Digestibility of whole grain crop silages determined by different methods
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Department of Animal Nutrition, Cracow Agricultural University, Al. Mickiewicza 24/28, 30-059 Kraków, Poland
Faculty of Agricultural Sciences, University of British Columbia, 248-2387 Main Mall, Vancouver, BC, V6T IZ4, Canada
Publication date: 2001-11-06
J. Anim. Feed Sci. 2001;10(4):695–706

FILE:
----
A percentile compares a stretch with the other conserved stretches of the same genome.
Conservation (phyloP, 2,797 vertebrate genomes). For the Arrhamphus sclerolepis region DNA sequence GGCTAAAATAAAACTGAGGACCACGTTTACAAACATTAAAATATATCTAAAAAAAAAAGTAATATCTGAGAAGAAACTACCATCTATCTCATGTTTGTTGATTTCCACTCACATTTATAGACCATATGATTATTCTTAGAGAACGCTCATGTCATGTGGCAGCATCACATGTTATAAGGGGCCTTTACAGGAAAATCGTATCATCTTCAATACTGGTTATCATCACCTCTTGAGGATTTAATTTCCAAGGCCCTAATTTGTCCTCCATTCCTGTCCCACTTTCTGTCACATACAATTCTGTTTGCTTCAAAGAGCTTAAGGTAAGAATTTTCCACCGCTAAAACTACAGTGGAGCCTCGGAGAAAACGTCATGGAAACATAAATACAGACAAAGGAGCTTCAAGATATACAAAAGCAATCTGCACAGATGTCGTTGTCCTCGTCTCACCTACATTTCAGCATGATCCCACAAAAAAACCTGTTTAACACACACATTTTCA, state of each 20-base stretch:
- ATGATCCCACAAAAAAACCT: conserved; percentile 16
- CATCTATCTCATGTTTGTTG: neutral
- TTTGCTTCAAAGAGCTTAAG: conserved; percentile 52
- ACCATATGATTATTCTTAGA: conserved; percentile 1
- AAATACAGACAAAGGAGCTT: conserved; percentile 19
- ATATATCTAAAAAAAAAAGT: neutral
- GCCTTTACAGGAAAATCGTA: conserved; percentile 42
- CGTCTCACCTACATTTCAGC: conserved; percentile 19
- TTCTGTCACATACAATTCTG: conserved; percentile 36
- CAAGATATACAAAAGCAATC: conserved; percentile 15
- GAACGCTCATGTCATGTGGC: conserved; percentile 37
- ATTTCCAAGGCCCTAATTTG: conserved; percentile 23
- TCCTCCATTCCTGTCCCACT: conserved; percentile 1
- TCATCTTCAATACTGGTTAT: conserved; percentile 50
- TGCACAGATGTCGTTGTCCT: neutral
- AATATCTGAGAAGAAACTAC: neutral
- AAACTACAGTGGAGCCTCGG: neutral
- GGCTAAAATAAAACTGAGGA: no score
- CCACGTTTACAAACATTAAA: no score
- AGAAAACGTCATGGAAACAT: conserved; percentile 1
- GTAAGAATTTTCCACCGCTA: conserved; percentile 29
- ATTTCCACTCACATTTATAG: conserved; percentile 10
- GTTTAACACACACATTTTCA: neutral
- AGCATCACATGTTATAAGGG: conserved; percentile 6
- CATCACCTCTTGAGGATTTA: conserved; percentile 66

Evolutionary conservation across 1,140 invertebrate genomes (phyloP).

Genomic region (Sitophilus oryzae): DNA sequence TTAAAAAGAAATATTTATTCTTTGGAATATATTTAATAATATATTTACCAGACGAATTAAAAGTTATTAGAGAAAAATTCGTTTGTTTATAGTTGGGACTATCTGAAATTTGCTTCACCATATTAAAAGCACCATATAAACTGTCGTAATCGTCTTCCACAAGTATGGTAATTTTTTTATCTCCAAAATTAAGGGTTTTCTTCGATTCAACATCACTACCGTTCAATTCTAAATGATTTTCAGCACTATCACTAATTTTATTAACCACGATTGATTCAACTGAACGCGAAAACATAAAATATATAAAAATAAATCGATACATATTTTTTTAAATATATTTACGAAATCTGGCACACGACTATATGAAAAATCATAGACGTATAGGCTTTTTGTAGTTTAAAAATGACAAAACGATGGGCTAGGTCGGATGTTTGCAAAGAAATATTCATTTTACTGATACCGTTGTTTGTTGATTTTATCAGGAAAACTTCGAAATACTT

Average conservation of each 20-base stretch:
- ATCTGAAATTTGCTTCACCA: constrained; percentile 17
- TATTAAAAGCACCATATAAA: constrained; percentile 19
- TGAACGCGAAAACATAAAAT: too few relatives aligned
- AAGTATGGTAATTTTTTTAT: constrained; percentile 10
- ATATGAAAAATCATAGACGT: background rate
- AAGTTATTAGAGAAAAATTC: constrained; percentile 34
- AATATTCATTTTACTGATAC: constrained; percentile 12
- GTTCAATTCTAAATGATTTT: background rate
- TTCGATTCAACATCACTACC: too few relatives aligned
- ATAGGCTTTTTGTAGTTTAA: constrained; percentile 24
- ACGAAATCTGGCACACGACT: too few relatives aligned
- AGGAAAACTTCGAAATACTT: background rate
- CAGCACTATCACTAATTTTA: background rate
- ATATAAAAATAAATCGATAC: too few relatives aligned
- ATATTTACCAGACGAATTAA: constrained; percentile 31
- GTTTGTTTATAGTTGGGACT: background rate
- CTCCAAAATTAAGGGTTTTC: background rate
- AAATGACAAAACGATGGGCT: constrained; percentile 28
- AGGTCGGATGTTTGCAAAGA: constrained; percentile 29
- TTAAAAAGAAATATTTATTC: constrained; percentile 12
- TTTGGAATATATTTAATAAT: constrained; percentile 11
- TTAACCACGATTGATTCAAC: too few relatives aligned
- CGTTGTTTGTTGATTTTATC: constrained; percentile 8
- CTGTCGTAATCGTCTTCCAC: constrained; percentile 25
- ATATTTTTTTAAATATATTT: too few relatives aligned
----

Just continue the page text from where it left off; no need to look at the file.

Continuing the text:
Digestibility of whole grain crop silages was estimated by an in vivo method and by three different in vitro techniques: in situ nylon bag, in vitro true digestibility (IVTD) and in vitro gas production (GP). The silages were made of oat (Avena sativa, var. Senator) and triticale (var. Bogo), cut at three stages of maturity: heading (H), milk (M) and milk-dough (MD). Starch contents (g kg-1 DM) in oat silages were 13, 110 and 130 and in triticale 7, 78 and 147, for H, M and MD stages of maturity, respectively. For the same silages and stages of maturity, NDF contents (g kg-1 DM) were 471, 506, 483 and 517, 551, 499, respectively. The silages made at heading stage had the highest in vivo DM digestibility and in situ DM effective rumen degradability (ERD). In vivo DM digestibility was significantly correlated with the starch content in the silages. There was no significant correlation between ERD and starch and NDF contents but significant correlations between starch content and A, B and C parameters of DM degradability were found (r>0.90; P<0.05). Regardless of the species, silages made at M and MD stages had a lower IVTD than H silages. There was no significant correlation between IVTD and starch and NDF contents. Total gas production (TGP) as well as GP rate constant pointed at MD silages, especially oat, as the most digestible. There was no significant correlation between TGP and starch and NDF contents. However, a significant correlation (P<0.05) was found between GP rate constant and starch content. Among the methods compared, the highest correlation with in vivo DM digestibility was found for fractions A and B (in situ method), IVTD 48 and GP rate constant (gas production technique).
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